and then he (rarely) rewards the musicians with this incredible contact with humanity (now i sound really frilly and dodgy, but it's true...)  and all good things about being a simple human being- with emotions, feelings, history, state of being (though you may be close to cursing than smiling, sipping tea while playing brahms) and thoughts into the future, of course.

to believe me, you only have to check out szeryng doing the brahms concerto 1st mvt, at 8:27, he is a monster with that triple stop business. i mean... anyways, if that have tickled your interest, also feel free to check out the third mvt, which has more difficulties than juggling fire acts on unicycle, with stilts on, while saving babies from drowning.
http://youtu.be/OlIEbBcXT_U
http://youtu.be/lB0UeWKRpLg

see the problem was that by sitting on the piano instead of standing stout with violin (and keeping brhams' orchestral parts, i think this may not be based purely on artistic vision, but to make this 'thing' more accessible to conventional orchestra so he can go and get more contracts),  the initially great concerto became a grande comic caricature a la chopsticks for intermediate level pianist.

i am not into pushing difficult music as better music. for your info, i am a great fan of 'white' music of arvo part and i do enjoy simple things such as 'clapping music' of reich.  dang. i think bach inventions (of two simple melodies, one for each hands of the keyboard player), which all pianists learn as kiddies, are the one of the best things ever written in the world.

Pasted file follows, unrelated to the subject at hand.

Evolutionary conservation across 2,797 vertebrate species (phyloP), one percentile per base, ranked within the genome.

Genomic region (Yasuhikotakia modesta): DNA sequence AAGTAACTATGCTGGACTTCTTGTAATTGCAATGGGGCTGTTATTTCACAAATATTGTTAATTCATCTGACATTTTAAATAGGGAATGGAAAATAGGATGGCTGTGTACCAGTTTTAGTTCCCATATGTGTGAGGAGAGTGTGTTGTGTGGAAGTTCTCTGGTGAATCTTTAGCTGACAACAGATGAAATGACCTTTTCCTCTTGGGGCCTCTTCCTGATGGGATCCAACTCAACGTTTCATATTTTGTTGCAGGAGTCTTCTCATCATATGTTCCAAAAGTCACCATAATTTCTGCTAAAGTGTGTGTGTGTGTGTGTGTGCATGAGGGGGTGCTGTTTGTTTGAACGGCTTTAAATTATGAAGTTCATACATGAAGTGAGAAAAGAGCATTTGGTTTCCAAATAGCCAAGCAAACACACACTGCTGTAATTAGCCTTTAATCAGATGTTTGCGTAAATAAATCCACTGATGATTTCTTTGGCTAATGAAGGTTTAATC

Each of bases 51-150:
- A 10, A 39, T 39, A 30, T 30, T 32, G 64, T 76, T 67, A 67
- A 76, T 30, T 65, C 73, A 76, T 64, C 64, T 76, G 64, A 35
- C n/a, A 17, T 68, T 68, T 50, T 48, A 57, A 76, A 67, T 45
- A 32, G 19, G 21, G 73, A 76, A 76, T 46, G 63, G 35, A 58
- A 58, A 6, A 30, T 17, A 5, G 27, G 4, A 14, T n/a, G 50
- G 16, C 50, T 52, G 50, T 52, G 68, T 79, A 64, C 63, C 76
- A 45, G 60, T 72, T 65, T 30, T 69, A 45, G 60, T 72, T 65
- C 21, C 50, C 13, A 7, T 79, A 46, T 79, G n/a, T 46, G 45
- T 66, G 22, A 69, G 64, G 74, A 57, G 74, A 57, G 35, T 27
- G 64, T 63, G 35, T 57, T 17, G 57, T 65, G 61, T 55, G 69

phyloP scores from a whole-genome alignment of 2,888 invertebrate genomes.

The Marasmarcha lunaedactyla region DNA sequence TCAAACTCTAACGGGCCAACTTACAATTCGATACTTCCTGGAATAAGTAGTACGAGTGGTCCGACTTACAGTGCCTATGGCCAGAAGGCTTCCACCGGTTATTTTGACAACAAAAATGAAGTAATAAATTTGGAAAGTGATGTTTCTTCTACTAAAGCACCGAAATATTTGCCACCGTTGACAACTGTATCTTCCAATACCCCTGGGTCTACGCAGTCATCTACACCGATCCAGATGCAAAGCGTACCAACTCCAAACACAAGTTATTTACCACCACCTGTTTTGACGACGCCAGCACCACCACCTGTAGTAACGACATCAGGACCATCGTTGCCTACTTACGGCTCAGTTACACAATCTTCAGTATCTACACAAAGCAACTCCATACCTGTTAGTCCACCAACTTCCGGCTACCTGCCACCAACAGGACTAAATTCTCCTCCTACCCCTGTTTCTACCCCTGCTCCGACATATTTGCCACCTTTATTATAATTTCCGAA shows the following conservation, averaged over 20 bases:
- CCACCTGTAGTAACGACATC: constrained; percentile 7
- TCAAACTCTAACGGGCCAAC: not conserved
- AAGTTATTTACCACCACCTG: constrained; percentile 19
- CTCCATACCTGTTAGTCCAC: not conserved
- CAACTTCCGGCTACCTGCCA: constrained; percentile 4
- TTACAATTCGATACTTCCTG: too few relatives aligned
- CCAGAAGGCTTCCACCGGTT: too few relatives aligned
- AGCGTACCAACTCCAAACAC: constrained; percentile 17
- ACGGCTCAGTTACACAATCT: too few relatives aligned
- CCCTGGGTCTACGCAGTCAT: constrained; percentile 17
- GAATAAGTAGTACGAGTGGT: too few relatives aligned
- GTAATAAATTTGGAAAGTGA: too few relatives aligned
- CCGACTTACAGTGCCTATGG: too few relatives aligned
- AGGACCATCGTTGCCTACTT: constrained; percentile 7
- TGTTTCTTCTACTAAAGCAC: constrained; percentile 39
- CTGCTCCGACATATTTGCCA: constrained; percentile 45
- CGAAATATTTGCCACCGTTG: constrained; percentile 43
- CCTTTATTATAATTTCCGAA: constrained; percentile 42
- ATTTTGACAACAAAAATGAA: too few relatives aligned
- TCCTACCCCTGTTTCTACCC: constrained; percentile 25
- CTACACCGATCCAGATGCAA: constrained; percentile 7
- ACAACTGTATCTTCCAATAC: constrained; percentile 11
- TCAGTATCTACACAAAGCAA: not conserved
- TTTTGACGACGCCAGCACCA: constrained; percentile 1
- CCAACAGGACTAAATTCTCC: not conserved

i do have a problem with taking a 'heroic' piece and watering it down to cocktail muzak.  double and triple stops on a violin is fiendishly difficult. in fact, joachim, the killer popstar of the violin of his day, writing to brahms, urging to change the solo part (due to difficulty) says one thing: this is no small fry.

playing two and three notes on a piano simultaneously isnt all that impressive- i mean, i bet everyone who's by a piano can strike out couple bars of chopsticks, one finger per hand, no problem.  so there goes the spirit of the piece.  it's like dumbing down picasso's blue period painting into a single blue colour patch from a paint shop.  surely one could do but one wouldnt expect an acknowledgement of certain nature? (most likely people would love you for your sense of humour at this point.  'johnny's very clever, haha.')

in addition to sucking the life out of the solo violin part by reducing it to a kindergarten music exercise, the 'adaptations' were very pale efforts to reflect anything brahmsian, i thought- in fact, more chopinesque than anything (and they dont share much idiomatic similarities in piano writing).  then by filling out the piano parts with filigree in conjunction to the original orchestra parts, it just sounded like a reduction- how do i know? well, that's my day job. i play one-man orchestra for instrumentalists at universities and music schools.  my job is to reduce the orchestral parts into two-hands job (with one-monkey-paycheque).  at least he couldve made the adjustment to the orchestral parts (but you see, then it makes it 'less accessible' to the conventional orchestra, which results in 'fewer' contracts, possibly.)